Tuesday, June 27, 2017

RIP Steve Truesdell, St. Louis Photographer and Friend

Posted By on Tue, Jun 27, 2017 at 6:15 AM

Steve Truesdell getting his shot in March 2016 in Talpa de Allende, Mexico. - PHOTO BY CRAIG DOWNS
  • PHOTO BY CRAIG DOWNS
  • Steve Truesdell getting his shot in March 2016 in Talpa de Allende, Mexico.

Steve Truesdell died on Saturday. He was 55 years old and had suffered a stroke in the early hours of the morning. In the late afternoon, following surgery to remove a massive blood clot, he died at St. Anthony's Medical Center.

For years, Steve was the RFT's go-to photographer, the guy who covered everything from police tear-gassing protesters in Ferguson to portraits of rising political stars to gritty burlesque shows. Just three weeks ago, he shot our cover story about Cherokee Street's attempt to grapple with crime — and scored the cover with a striking, unposed image of a local rehabber wielding a giant mallet. Any other photographer assigned to shoot the neighborhood's power players might have glimpsed that D.I.Y. construction effort out of the corner of his eye and kept walking. Steve knew to slow down.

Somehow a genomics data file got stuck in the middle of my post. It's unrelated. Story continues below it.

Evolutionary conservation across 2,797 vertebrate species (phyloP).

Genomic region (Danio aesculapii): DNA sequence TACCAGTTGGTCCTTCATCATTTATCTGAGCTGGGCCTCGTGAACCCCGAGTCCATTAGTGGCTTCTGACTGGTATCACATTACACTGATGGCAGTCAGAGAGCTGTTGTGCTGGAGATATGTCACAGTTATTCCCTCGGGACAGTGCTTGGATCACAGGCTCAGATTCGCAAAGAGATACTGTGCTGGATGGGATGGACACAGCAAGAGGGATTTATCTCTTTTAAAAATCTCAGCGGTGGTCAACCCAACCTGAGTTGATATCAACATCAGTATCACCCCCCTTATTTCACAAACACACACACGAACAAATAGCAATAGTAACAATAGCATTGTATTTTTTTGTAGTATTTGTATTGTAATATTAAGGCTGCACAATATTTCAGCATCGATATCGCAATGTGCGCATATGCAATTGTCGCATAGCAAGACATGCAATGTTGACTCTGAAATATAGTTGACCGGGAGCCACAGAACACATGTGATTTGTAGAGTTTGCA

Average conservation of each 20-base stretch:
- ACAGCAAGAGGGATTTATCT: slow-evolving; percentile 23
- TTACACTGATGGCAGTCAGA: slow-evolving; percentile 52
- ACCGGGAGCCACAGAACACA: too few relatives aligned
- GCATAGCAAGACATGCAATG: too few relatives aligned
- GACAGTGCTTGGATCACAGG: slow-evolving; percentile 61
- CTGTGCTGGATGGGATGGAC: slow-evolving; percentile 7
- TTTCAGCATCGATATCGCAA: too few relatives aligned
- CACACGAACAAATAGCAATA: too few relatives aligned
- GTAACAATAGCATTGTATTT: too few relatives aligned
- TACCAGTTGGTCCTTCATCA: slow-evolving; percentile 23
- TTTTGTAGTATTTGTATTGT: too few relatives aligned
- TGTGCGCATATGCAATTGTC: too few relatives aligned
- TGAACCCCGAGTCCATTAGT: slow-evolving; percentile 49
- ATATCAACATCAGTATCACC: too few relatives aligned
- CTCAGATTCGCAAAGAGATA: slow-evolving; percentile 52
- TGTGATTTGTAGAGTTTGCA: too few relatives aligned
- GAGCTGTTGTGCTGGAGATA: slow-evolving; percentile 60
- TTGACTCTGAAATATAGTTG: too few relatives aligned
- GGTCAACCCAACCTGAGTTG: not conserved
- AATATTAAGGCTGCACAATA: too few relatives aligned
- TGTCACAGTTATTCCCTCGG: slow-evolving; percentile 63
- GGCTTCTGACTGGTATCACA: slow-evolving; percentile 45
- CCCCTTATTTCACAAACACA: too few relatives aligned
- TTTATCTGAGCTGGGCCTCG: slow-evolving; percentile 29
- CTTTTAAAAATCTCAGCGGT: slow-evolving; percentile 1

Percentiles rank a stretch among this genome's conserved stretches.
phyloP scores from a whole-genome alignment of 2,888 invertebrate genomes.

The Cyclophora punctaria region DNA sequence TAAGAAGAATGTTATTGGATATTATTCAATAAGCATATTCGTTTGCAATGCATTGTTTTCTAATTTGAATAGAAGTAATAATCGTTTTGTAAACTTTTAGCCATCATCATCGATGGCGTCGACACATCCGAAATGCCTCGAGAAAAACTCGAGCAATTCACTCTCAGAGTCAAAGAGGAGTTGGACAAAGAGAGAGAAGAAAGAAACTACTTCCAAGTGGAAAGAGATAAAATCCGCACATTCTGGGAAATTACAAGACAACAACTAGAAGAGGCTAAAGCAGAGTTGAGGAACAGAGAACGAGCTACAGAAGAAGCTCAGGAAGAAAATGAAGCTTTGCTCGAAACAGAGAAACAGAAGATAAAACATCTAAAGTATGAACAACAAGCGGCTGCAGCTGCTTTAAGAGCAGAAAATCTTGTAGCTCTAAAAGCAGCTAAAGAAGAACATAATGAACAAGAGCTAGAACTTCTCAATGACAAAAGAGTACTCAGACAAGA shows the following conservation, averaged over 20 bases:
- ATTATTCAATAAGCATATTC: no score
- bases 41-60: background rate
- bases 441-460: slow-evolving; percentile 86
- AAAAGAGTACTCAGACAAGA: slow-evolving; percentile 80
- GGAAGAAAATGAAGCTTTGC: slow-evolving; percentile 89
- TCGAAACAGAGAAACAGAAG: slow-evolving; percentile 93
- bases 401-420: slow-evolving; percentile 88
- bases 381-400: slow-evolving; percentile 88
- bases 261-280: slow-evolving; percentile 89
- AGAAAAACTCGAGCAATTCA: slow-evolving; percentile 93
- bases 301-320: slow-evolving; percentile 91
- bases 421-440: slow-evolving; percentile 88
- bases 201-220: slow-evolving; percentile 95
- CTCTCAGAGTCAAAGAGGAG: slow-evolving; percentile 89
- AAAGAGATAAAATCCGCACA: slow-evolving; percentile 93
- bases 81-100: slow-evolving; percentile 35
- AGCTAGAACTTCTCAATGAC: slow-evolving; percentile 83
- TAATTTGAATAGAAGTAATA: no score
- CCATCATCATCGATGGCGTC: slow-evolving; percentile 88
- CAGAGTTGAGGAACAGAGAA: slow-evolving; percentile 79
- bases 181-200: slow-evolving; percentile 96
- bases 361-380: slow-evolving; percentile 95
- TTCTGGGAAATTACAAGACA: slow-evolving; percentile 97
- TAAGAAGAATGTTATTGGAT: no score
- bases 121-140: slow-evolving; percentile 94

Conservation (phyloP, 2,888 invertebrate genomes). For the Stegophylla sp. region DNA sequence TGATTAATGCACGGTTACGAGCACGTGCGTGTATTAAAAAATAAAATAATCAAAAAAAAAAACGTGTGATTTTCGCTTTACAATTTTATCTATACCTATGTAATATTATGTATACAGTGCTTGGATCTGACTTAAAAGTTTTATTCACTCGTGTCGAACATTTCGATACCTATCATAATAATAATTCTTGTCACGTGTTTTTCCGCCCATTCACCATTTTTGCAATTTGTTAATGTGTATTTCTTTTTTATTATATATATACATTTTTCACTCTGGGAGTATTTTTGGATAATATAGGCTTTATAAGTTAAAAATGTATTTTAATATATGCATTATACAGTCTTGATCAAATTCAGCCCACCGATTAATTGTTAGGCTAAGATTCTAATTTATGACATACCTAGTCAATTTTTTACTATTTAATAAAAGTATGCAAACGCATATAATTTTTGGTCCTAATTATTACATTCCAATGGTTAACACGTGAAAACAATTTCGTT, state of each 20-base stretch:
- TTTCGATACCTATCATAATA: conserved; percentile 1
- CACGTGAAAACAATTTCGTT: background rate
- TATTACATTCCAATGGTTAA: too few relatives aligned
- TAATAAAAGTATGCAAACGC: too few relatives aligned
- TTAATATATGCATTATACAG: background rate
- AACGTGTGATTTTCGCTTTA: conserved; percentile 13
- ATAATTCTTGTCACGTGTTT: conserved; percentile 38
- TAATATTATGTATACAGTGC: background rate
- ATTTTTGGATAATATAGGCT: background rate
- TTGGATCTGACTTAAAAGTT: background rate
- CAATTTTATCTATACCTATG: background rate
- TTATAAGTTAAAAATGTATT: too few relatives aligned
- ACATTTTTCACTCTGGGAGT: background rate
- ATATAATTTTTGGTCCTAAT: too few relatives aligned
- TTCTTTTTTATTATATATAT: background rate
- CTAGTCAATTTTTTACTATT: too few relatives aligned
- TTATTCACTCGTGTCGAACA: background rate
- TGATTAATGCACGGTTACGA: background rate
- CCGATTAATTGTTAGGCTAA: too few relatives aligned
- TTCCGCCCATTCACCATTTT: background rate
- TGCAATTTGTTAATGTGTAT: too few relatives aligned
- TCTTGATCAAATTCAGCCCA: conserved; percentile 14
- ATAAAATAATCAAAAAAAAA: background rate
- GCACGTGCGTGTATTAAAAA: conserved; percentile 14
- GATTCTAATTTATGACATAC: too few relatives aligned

click to enlarge 01-cover_52_.jpg
Everyone at the RFT has a Steve Truesdell story — but the bizarre thing about these stories is that, even in a profession that by nature is gossipy and hypercritical, not one includes the slightest hint of unpleasantness. He was kind to everyone — story subjects, editors and interns alike — and never less than 100 percent professional.

His commercial work paid the bills, but he took on many RFT assignments because he loved the work and loved connecting with people. Allison Babka, the RFT's then-digital editor, recalls that she already had a few photographers lined up to cover the unrest in Ferguson in its early days, but Steve decided to go anyway. He wanted to be there — and then he sent her hundreds of photos, with no concern for whether the paper could pay him. He'd go back again, he told her.

And in November, he did, returning to chronicle the night of Darren Wilson's grand jury decision. The result was a series of gripping images of a community at war.

Truesdell captured this image on the ground in Ferguson. - PHOTO BY STEVE TRUESDELL
  • PHOTO BY STEVE TRUESDELL
  • Truesdell captured this image on the ground in Ferguson.

Steve's enthusiasm shone through even on low-profile shoots. He'd regularly send us a zip file of photos of Circus Flora. "Use them if you want," he'd say, his polite way of saying he knew we couldn't afford to pay for the gallery. And they were always, unfailingly, gorgeous.